You may have read my blog post in late July called "Rocky Start to a Greek Vacation"in which I describe getting a really bad case of Hand, Foot and Mouth Disease (also called Coxsackie Virus) from my grandkids as we flew to Greece for our family vacation. It hits children, usually under five, and goes away quickly, but in adults it's worse. The Greek dermatologist that I saw warned me "In a week your nails will start to fall off." (My American dermatologist, when I got back, thinks that I had another virus already in my system by the time I was exposed to HFM Disease-- Certainly my immune system was compromised by all the bustle getting ready for the trip and the worst-ever 9-hour flight during which neither kid slept.)
I discovered that there are so many things you can't do when you have no nails--button your blouse, put on jewelry, pick up things like coins, even turn the pages in a book. But stick around--this is a story with a happy ending.
So I went to my friend and manicurist Mary Ryan from "Nails At Panache" who put on a set of false nail tips (but with no acrylic.) This is what she says she does for girls going to the prom who don't want permanent nails. Naturally it was difficult gluing them (with resin) to the bumpy surfaces of my nail-less hands. They don't stay on long, but would last through the party, and now, when they fall off, I just super-glue them back in place. (Yes, Eleni, and I'm taking Biotin every day.)
It made such a difference --to me, if not to onlookers--and everyone had a good time last Sunday.
Mary is a good friend who--through the years--has given me her famous Pumpkin Roll recipe, taught me how to use my smartphone, attended our baby showers, and given me the confidence to attend my own party.
Wednesday, August 24, 2016
Wednesday, August 17, 2016
I posted this over four years ago and forgot about it, but then son Chris and his wife Ruth referred to it--they're researching the Sixties and Seventies for a TV show script--and I thought it was pretty funny, so I'm re-posting it.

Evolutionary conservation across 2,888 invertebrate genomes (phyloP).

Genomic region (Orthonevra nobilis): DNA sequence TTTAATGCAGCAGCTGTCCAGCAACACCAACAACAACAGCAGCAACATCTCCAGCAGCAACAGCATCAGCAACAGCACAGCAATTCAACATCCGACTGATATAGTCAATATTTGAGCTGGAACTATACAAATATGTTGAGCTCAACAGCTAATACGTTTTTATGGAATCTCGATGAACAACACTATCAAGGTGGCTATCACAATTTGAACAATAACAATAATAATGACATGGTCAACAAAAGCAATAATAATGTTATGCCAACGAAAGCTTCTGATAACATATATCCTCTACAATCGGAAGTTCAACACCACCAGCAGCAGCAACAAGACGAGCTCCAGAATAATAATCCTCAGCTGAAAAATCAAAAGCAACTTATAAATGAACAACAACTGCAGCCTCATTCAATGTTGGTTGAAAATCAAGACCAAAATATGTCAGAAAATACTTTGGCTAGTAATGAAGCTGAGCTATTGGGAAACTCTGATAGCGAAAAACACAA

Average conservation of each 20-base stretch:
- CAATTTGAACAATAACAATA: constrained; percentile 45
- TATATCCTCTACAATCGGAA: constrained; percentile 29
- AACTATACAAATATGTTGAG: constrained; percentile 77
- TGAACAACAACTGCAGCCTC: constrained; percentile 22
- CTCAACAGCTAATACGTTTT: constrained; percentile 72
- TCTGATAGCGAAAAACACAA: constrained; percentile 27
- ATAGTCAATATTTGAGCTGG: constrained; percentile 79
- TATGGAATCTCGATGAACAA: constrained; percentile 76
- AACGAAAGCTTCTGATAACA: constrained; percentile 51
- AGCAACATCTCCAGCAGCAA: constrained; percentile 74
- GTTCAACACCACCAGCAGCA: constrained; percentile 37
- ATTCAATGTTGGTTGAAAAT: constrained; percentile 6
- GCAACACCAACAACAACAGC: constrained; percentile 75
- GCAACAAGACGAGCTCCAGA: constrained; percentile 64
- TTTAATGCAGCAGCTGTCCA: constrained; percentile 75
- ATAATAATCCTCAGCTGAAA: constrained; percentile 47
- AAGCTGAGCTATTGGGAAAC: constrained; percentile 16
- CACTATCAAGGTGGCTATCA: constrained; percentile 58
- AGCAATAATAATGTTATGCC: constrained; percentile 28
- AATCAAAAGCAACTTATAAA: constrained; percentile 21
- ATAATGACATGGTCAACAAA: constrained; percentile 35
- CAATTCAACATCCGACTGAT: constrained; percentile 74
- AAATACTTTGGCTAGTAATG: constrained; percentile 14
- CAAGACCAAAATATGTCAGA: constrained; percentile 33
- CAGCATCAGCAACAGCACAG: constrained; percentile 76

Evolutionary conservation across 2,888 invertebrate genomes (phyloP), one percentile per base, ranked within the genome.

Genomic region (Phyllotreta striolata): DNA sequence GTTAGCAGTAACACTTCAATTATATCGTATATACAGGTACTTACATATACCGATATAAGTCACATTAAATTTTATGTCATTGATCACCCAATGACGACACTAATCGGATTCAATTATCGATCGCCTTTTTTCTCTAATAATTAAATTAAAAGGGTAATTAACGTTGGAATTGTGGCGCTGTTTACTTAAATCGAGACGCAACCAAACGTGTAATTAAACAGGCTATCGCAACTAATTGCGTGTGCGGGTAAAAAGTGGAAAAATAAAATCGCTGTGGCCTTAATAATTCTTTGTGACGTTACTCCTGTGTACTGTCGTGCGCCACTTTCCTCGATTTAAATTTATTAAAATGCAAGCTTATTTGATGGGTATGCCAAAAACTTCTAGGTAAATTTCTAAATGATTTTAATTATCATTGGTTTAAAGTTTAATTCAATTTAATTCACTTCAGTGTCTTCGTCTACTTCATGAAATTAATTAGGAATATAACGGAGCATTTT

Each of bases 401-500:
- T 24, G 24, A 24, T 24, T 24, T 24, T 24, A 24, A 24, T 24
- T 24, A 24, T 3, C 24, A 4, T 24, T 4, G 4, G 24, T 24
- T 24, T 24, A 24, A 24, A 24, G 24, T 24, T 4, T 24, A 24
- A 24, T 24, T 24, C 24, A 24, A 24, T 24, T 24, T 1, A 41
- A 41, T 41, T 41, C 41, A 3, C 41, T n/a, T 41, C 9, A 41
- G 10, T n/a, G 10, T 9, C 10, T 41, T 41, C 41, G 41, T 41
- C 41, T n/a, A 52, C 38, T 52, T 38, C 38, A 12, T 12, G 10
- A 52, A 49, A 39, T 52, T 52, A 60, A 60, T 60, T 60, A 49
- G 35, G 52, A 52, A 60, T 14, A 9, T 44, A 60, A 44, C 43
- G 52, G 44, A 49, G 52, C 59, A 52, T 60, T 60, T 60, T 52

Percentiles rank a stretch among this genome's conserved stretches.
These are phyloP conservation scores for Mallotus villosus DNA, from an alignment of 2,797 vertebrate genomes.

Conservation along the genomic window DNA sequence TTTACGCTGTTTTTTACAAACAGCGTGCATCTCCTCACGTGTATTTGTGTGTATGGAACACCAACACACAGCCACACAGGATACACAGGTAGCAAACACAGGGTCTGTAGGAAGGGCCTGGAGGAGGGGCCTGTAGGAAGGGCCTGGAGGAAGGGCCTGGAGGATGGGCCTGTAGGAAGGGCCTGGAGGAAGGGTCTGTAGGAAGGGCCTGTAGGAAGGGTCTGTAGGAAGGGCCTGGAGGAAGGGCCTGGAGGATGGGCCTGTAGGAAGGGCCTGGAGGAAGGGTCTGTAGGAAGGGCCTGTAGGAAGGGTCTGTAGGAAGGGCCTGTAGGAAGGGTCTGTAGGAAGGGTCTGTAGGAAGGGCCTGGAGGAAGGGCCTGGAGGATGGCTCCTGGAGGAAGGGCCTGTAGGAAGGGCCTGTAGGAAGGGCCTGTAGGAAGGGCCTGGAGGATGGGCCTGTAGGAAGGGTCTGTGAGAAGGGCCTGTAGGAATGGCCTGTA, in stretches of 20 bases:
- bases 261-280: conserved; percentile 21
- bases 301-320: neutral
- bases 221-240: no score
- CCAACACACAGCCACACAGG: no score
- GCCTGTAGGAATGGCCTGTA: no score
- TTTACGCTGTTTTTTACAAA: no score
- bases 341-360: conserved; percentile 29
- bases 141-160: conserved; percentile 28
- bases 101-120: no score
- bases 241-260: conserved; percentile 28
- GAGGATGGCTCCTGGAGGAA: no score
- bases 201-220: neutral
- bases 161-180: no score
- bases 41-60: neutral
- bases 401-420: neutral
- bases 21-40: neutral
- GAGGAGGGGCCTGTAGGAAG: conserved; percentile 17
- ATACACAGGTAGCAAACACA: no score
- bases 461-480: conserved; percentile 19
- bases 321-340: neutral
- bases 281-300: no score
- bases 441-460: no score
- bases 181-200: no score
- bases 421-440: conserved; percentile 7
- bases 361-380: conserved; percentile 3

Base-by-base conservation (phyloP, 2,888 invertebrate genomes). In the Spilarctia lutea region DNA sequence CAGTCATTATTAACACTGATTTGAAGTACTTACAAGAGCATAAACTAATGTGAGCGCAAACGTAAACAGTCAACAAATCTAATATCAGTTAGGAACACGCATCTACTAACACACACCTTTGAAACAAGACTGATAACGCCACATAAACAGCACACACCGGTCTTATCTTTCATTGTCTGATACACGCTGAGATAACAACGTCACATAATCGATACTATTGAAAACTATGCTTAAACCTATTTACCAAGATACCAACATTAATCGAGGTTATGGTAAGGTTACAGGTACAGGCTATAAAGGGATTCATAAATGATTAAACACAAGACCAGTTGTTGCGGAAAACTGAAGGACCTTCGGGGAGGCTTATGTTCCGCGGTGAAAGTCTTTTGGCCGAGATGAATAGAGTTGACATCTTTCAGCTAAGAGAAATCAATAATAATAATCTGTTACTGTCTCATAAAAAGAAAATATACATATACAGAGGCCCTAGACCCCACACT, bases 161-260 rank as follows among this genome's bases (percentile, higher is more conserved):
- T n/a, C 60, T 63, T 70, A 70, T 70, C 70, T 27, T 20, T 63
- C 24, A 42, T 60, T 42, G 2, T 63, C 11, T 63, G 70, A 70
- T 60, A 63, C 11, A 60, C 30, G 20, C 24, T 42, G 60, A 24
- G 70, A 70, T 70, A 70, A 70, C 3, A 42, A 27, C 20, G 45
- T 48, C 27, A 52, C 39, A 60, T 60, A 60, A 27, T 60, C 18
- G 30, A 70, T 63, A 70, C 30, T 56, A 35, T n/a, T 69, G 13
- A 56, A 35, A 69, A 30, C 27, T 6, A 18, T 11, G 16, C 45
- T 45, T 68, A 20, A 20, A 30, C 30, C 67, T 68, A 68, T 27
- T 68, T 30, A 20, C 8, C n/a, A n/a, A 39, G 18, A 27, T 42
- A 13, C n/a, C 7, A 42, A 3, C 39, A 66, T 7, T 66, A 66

Megan on Mad Men
As the reaction to Mad Men’s season premiere last Sunday proves, today’s younger (than I am) generations are fascinated with the lifestyle, the fashions and especially the presumed decadence of life in Manhattan in the 1960’s.
For those of us who lived through it, the show brings nostalgia, bittersweet memories of youthful foolishness, and frequent hilarity at anachronisms that slip by, despite the dozens of people on the program who are working to make every ash tray, cocktail shaker and plaid blazer authentic to the period.
I was 19 and in college when the 1960’s began. In the summer of 1963 I graduated from the University of California, Berkeley (English Lit.), and entered Columbia’s Graduate School of Journalism in the fall for a year-long Master of Science program. My first job after graduating was in public relations at Lever Brothers—in the iconic Lever House on Park Avenue. After six months there, I moved a few blocks uptown to work at the Ladies’ Home Journal, at 54th and Lexington (right across from what would be Studio 54 where Andy Warhol and Truman Capote played.)
There were no three-martini lunches for someone as low on the masthead as I was, but some of my colleagues did slip out for long lunch hours with older gentlemen and would come back looking rumpled and a bit tipsy. One voluptuous blonde was having a relationship with a married account executive at J. Walter Thompson and kept us abreast of all the drama.